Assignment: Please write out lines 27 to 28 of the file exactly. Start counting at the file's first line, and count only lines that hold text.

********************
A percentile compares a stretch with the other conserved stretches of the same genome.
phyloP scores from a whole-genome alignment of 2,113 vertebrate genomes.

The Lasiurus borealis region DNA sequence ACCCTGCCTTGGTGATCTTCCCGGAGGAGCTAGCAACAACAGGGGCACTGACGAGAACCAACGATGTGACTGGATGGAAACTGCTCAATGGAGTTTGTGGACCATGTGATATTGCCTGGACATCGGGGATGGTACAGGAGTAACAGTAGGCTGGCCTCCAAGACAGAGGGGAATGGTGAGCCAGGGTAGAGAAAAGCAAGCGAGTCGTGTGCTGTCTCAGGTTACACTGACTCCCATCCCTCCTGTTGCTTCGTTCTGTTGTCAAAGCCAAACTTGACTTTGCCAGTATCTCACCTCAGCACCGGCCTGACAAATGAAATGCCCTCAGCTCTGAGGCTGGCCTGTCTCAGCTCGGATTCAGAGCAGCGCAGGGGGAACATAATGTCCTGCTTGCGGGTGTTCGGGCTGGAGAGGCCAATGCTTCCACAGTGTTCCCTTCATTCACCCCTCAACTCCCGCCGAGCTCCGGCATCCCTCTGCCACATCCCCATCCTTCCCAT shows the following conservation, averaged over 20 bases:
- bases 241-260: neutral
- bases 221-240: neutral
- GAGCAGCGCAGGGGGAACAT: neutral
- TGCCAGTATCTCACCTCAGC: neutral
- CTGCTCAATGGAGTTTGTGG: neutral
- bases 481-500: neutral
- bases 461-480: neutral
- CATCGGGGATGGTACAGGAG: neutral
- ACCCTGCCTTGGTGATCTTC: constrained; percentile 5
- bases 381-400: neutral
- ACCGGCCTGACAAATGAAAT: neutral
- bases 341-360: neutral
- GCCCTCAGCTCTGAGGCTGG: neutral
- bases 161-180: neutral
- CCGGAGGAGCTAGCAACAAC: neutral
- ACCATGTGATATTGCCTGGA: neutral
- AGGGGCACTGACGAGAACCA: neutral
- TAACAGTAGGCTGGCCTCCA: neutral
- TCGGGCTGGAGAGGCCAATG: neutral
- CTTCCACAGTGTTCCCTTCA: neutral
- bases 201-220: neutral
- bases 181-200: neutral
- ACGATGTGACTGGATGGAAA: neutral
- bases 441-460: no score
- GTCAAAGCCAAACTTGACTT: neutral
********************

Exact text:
- bases 441-460: no score
- GTCAAAGCCAAACTTGACTT: neutral